Council tax conman Jack Darrell Henry will not have to hand back any of the £250,000 he swindled – because investigators can’t find any assets.
Using a variety of companies and trading names – including Council Tax Review, CTR, Reband UK and Household Claims – Henry conned money out of people promising to win a reduction in their council tax.
Jailing him for five years and 10 months, Judge Guy Kearl ruled that Henry made £250,000 out of the scam though investigators believe it may have been more.
Prosecutors often use the Proceeds of Crime Act to seize back cash, property, cars and other assets bought with money made illegally.
But, the Examiner can reveal, Henry is unlikely to face a confiscation order as investigators can’t find any assets.
A spokesman for the York-based regional arm of the National Trading Standards Scambuster and e-Crime Team, said: “During the course of the investigation we made various enquiries about assets for any post-conviction confiscation order but we were unable to locate any.
“We were looking for any realisable assets, which could be a bank account, property or cash, but there wasn’t anything to pursue.
“There is very little benefit in spending thousands of pounds investigating to get only £2 back.”
The spokesman said investigators were satisfied that the courts had dealt an “appropriate punishment” for what was a “serious fraud.”
Henry, whose last address was in Brighouse, admitted conspiracy to defraud and concealing criminal property.
He was locked up for five years and a month for those offences and a nine-month suspended sentence from before was triggered after Leeds Crown Court was told he “carried on regardless” after a previous conviction.
Saleswoman Wendy Smith, 39, of Blackburn, was convicted after a trial of conspiracy and money laundering and was jailed for two years.
John Boon, 59, of Leeds, a book-keeper for the business, had denied money laundering but was found guilty. He was given a six-month sentence suspended for two years.
More than 1,600 complaints were made about Henry’s companies. Householders were typically charged between £145 and £185 for the firm to submit an appeal over council tax banding.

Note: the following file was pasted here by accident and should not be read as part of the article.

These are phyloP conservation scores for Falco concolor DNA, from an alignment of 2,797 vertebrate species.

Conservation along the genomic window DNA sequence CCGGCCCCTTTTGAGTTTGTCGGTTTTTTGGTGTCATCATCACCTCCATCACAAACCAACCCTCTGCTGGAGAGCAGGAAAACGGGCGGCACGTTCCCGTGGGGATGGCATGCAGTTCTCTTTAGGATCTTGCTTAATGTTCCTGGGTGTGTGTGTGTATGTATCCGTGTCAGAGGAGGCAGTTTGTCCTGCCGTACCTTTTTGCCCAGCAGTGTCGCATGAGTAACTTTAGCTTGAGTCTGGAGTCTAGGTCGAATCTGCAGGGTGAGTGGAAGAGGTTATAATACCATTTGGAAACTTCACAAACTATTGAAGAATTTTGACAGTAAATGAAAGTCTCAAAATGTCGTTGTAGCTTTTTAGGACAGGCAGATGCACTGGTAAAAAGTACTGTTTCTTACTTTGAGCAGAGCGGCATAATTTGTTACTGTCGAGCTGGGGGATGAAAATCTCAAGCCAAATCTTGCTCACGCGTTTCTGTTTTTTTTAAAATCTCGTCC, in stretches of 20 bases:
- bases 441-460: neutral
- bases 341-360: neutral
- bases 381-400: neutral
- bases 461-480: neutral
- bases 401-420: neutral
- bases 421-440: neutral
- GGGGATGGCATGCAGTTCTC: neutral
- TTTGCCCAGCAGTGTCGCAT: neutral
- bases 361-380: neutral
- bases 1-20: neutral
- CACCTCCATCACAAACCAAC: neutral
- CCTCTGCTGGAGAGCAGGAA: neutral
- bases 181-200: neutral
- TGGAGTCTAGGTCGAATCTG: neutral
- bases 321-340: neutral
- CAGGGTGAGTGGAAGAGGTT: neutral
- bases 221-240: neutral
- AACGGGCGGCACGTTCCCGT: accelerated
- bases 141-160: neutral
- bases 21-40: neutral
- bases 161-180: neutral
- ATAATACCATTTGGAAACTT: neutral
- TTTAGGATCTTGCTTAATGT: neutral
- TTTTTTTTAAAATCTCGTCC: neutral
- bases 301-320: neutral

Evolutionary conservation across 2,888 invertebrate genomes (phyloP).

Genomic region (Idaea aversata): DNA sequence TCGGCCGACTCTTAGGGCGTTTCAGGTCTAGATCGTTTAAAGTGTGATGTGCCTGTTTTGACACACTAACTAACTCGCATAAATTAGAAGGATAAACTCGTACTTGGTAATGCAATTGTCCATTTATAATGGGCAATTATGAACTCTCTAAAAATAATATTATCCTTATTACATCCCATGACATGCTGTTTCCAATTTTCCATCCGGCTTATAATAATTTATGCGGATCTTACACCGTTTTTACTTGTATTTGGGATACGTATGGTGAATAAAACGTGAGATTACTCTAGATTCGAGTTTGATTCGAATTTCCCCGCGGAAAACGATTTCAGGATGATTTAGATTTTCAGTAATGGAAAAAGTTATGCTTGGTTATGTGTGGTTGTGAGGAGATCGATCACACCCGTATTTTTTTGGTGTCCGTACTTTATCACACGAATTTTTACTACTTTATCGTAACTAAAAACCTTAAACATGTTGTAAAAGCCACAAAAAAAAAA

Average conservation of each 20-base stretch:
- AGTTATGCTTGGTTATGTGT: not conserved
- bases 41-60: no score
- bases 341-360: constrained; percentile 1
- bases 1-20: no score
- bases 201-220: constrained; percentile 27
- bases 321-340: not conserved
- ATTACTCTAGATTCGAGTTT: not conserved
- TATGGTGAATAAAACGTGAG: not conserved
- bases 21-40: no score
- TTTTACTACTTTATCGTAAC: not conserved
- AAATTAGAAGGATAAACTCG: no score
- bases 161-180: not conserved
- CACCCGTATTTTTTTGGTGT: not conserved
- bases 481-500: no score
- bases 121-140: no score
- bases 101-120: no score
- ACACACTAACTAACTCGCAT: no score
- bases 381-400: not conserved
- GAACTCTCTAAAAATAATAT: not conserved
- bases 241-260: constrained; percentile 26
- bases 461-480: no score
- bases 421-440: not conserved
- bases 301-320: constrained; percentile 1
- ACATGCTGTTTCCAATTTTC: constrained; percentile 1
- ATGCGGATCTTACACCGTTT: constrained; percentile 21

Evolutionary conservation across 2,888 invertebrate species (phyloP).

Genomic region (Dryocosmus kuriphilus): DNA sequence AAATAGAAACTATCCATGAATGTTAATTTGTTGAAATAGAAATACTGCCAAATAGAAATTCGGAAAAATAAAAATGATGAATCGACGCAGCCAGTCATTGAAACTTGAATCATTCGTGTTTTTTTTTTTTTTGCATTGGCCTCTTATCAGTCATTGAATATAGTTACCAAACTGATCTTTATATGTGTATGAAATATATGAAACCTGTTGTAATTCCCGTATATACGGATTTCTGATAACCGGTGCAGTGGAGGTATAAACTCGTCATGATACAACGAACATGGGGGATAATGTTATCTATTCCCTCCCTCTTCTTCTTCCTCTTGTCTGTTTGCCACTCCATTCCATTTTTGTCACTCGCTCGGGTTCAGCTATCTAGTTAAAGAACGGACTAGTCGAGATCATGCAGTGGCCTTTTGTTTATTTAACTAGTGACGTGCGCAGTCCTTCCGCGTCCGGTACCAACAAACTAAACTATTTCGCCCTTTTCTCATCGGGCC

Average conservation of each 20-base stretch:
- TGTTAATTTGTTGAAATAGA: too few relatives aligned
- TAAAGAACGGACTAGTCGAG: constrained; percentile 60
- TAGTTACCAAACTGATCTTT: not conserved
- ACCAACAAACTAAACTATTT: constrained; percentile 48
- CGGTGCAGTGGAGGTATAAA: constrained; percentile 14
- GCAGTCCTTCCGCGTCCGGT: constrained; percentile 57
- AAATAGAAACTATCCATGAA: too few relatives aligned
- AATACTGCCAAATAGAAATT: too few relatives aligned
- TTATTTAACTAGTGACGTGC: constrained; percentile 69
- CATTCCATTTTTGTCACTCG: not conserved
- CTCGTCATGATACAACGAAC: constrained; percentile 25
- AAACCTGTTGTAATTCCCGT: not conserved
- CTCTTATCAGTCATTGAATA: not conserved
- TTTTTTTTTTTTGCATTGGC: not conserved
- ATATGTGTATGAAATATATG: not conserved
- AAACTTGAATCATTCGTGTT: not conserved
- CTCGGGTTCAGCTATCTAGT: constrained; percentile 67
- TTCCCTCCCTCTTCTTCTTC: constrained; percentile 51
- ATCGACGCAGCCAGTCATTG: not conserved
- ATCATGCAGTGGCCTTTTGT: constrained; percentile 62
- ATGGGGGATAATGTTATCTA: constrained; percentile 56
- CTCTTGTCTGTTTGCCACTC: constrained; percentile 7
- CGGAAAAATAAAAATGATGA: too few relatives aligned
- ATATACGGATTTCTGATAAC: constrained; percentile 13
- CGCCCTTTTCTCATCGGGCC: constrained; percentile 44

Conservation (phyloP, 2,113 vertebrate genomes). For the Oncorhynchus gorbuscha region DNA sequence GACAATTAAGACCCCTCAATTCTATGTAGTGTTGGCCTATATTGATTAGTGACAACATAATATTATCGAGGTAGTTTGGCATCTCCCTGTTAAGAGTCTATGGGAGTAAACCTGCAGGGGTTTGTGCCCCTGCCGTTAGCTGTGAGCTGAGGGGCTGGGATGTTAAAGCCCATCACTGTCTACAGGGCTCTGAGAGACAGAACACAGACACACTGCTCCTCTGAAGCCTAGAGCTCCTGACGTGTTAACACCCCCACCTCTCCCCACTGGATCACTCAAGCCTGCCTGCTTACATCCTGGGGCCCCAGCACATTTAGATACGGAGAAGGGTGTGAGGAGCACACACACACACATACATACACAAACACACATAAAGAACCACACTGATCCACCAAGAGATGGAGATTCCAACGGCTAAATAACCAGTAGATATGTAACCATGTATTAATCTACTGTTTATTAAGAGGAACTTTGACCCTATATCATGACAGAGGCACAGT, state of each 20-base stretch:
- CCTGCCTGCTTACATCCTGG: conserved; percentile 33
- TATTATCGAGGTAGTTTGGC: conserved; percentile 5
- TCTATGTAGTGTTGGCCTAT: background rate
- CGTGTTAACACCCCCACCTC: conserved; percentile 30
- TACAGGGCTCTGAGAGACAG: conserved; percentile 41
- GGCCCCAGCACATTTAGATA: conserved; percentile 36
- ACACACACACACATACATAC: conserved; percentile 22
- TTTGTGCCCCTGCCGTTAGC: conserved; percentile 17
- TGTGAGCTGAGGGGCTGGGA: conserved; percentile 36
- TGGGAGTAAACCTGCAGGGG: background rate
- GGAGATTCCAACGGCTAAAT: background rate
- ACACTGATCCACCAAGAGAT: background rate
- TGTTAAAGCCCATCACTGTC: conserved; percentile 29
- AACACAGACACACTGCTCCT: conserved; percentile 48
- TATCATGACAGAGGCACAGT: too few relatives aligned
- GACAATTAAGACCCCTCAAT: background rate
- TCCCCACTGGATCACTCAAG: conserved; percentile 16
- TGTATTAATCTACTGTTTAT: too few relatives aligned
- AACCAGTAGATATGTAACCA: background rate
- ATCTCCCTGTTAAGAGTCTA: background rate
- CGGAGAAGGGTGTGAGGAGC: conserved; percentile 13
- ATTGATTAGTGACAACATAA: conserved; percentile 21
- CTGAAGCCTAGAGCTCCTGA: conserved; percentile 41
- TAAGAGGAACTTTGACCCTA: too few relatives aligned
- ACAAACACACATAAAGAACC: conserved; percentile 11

Sales literature even “guaranteed” a reduction and back-dated refunds.
Henry, also known as Darrell Littlewood, took over Scarborough Football Club in April 2001 alongside Greetland lottery winner Mick Taylor.
He vowed to build a “club of the people” but the club ran into financial difficulties and it was taken over again seven months later.
Henry escaped jail for his council tax business in 2012 when a judge told him he had been reckless about his claims and was “a whisker away from fraud.”
He was given a nine-month suspended sentence.
In September 2012 one of his companies, Reband (UK) Ltd, was wound up in the public interest by the Insolvency Service. Between August 2011 and February 2012 investigators found upfront fees totalling £200,930 had been taken.
The Examiner previously reported how Henry had a big turnover of staff and regularly withheld wages and expenses. A group of 13 took him to a tribunal claiming £55,000.
Even after his court conviction in 2012 Henry remained bullish about his business and said: “I think we’ve got excellent prospects. We’ve got a very solid database of successful clients. We’re a leading company.”
Last year, while on bail for the latest offences, he continued to sign up customers against his bail conditions.
He was remanded in custody and served the maximum 184 days inside.
Henry denied living the high life.